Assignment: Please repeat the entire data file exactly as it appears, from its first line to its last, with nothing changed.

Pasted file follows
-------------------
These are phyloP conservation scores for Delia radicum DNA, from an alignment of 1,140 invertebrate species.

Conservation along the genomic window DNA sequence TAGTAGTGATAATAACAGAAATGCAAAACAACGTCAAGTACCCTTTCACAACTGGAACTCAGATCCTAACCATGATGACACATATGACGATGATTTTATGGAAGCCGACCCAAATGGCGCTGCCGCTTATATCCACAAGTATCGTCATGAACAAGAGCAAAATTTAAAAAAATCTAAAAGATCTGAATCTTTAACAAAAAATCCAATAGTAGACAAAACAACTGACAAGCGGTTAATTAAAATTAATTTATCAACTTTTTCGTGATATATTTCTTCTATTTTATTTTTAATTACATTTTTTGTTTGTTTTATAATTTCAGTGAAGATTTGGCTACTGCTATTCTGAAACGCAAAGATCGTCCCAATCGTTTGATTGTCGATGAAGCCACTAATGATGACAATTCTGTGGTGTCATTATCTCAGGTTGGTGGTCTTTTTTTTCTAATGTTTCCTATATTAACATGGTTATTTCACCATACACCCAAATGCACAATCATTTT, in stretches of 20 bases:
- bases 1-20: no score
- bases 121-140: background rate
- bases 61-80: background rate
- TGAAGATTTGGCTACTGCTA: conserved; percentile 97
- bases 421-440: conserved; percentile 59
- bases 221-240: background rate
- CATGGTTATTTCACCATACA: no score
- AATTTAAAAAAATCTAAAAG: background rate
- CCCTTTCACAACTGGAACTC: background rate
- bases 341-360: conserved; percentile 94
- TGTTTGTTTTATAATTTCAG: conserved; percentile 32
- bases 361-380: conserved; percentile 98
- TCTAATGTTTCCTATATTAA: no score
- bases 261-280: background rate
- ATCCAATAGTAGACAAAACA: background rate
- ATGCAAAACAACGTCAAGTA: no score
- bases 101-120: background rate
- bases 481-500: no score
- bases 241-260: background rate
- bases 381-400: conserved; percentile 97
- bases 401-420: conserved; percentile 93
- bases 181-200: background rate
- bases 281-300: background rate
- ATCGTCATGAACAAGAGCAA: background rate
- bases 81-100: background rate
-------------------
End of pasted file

These are phyloP conservation scores for Delia radicum DNA, from an alignment of 1,140 invertebrate species.

Conservation along the genomic window DNA sequence TAGTAGTGATAATAACAGAAATGCAAAACAACGTCAAGTACCCTTTCACAACTGGAACTCAGATCCTAACCATGATGACACATATGACGATGATTTTATGGAAGCCGACCCAAATGGCGCTGCCGCTTATATCCACAAGTATCGTCATGAACAAGAGCAAAATTTAAAAAAATCTAAAAGATCTGAATCTTTAACAAAAAATCCAATAGTAGACAAAACAACTGACAAGCGGTTAATTAAAATTAATTTATCAACTTTTTCGTGATATATTTCTTCTATTTTATTTTTAATTACATTTTTTGTTTGTTTTATAATTTCAGTGAAGATTTGGCTACTGCTATTCTGAAACGCAAAGATCGTCCCAATCGTTTGATTGTCGATGAAGCCACTAATGATGACAATTCTGTGGTGTCATTATCTCAGGTTGGTGGTCTTTTTTTTCTAATGTTTCCTATATTAACATGGTTATTTCACCATACACCCAAATGCACAATCATTTT, in stretches of 20 bases:
- bases 1-20: no score
- bases 121-140: background rate
- bases 61-80: background rate
- TGAAGATTTGGCTACTGCTA: conserved; percentile 97
- bases 421-440: conserved; percentile 59
- bases 221-240: background rate
- CATGGTTATTTCACCATACA: no score
- AATTTAAAAAAATCTAAAAG: background rate
- CCCTTTCACAACTGGAACTC: background rate
- bases 341-360: conserved; percentile 94
- TGTTTGTTTTATAATTTCAG: conserved; percentile 32
- bases 361-380: conserved; percentile 98
- TCTAATGTTTCCTATATTAA: no score
- bases 261-280: background rate
- ATCCAATAGTAGACAAAACA: background rate
- ATGCAAAACAACGTCAAGTA: no score
- bases 101-120: background rate
- bases 481-500: no score
- bases 241-260: background rate
- bases 381-400: conserved; percentile 97
- bases 401-420: conserved; percentile 93
- bases 181-200: background rate
- bases 281-300: background rate
- ATCGTCATGAACAAGAGCAA: background rate
- bases 81-100: background rate